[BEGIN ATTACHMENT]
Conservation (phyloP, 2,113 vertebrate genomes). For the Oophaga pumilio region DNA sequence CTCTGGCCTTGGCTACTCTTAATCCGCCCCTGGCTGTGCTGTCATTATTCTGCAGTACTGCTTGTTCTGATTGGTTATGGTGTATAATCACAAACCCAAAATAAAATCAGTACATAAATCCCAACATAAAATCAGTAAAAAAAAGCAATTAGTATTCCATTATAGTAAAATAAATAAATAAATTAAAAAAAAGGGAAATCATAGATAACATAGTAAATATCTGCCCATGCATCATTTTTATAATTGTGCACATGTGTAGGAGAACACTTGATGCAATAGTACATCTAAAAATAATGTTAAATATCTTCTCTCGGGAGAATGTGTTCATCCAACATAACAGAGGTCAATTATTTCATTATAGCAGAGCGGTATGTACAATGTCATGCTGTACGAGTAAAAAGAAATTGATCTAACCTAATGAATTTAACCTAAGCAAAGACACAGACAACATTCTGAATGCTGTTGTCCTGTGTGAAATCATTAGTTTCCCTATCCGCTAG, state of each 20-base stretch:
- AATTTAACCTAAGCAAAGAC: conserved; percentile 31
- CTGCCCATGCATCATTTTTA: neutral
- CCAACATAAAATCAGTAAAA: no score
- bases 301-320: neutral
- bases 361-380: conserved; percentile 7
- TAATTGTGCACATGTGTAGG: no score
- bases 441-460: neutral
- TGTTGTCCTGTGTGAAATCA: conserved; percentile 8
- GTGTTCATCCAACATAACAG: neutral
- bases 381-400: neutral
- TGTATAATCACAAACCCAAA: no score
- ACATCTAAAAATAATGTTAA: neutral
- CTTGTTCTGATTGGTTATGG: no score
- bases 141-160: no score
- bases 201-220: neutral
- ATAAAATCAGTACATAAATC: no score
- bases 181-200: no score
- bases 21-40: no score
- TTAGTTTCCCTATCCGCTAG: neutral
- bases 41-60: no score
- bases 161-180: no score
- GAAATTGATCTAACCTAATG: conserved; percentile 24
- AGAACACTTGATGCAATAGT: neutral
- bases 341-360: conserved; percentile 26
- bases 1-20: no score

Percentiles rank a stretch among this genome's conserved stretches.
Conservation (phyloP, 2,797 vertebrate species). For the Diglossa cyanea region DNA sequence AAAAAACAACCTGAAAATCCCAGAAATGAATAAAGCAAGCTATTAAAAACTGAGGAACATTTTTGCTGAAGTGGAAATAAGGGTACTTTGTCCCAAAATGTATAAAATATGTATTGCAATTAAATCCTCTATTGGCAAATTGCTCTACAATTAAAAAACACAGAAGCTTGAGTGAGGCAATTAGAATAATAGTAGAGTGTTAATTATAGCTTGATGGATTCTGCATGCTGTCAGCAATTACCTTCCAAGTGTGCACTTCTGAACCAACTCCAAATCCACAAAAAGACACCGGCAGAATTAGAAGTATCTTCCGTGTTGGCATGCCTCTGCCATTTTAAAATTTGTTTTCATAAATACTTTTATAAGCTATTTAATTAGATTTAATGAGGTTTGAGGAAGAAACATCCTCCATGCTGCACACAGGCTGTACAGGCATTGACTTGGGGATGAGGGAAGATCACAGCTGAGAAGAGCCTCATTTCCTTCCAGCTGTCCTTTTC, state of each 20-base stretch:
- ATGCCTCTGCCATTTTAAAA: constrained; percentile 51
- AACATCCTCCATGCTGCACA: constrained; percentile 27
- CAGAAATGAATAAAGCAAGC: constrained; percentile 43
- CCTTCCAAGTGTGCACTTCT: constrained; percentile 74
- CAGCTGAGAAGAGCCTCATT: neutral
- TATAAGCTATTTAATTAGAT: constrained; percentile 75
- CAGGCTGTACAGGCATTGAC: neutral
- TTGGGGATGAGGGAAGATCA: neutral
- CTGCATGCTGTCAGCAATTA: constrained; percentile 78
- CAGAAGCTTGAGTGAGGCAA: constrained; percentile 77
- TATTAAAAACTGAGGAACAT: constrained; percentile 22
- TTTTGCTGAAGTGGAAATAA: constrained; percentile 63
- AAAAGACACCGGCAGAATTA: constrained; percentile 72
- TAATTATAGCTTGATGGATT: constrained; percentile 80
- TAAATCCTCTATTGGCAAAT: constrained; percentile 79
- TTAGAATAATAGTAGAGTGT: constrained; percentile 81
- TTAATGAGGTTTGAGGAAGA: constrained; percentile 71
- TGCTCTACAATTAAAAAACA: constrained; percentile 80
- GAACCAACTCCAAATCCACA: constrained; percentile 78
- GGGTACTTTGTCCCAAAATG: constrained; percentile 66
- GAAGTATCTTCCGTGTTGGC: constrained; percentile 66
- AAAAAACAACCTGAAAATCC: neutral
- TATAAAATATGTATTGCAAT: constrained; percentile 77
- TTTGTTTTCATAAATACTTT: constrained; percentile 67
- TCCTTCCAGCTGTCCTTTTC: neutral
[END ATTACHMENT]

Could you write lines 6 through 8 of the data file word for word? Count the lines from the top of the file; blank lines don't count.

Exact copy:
- bases 361-380: conserved; percentile 7
- TAATTGTGCACATGTGTAGG: no score
- bases 441-460: neutral